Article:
Kyle Kuzma Signs A Sneaker Deal With GOAT | Retailers Still Won’t Compete

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We keep talking about the shift that is occurring in the sneaker industry where third party marketplaces are growing bolder and bolder in their attempt to challenge the traditional retailers but it seems to fall on deaf ears. Kyle Kuzma of the Los Angeles Lakers has just signed a one of a kind deal with GOAT in which the athlete will be rocking rare sneakers provided by the marketplace. That screams multiple things but the very first thing that retailers need to be concerned about is that they are being overshadowed on every aspect by these marketplaces. Content is key whether it is written on a site or personified in an individual; it is  essential to the survival of any company seeking to make revenues from sneaker sales. Traditional retailers are ignoring this fact and I’m afraid it’s to their own demise. I’ve written a few posts pointing out the fact that general release sneakers are available sometimes as early as a month before their official release date on places like Ebay, see link below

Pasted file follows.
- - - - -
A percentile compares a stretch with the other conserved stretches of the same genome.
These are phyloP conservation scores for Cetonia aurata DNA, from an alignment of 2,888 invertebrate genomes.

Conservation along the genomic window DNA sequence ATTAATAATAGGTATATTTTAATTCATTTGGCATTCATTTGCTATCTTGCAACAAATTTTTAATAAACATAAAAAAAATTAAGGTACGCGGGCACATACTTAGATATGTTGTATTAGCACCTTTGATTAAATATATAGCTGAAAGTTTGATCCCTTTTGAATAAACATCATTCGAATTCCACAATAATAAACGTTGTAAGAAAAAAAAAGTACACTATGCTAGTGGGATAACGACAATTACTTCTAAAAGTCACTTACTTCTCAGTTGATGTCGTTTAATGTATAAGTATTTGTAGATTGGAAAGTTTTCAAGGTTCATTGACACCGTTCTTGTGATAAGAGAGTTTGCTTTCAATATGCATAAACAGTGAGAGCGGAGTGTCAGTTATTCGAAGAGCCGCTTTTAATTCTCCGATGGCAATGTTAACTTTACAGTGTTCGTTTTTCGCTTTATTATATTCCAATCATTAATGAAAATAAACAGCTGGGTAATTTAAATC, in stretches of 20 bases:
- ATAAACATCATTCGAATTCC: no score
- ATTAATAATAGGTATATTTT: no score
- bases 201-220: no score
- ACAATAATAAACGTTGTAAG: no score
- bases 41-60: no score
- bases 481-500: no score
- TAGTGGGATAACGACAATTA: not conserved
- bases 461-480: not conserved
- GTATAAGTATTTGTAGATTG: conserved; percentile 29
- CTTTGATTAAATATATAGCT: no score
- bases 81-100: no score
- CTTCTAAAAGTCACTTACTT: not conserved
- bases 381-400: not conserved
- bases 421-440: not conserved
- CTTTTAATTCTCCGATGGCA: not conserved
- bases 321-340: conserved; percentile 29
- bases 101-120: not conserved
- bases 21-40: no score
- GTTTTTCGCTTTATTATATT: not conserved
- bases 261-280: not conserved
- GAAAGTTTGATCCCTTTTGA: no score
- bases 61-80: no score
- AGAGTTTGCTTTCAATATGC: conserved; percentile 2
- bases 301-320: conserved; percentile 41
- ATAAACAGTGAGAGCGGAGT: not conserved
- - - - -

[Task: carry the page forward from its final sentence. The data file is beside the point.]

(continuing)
This definitely puts a dent in the retailer’s revenue and guess what the longtime consequences are,
if I can buy a sneaker on Ebay, GOAT or Stockx before it releases UNDER retail why would I waste my time even purchasing this item from a traditional retailer.
GOAT is in direct competition with stockx, Ebay, kifixy and ofjer marketplaces and I don’t think they even consider major and minor retailers a threat at all at this point. The Lakers are going to be the most watched team in the nba this season and GOAT putting their rare sneakers on the feet of  kuzma was a genius move- it literally will drive a substantial amount of traffic to GOAT whicht will result in the acquisition of more customers.
In the meantime retailers keep hoping to use google ads and other archaic avenues in an effort to put their products in front of the eyes of potential consumers while ignoring the most vital ingredient –  content, content and quality content.
By the way Kyle Kuzma is not the first NBA player to sign a sneaker deal with a third party marketplace,
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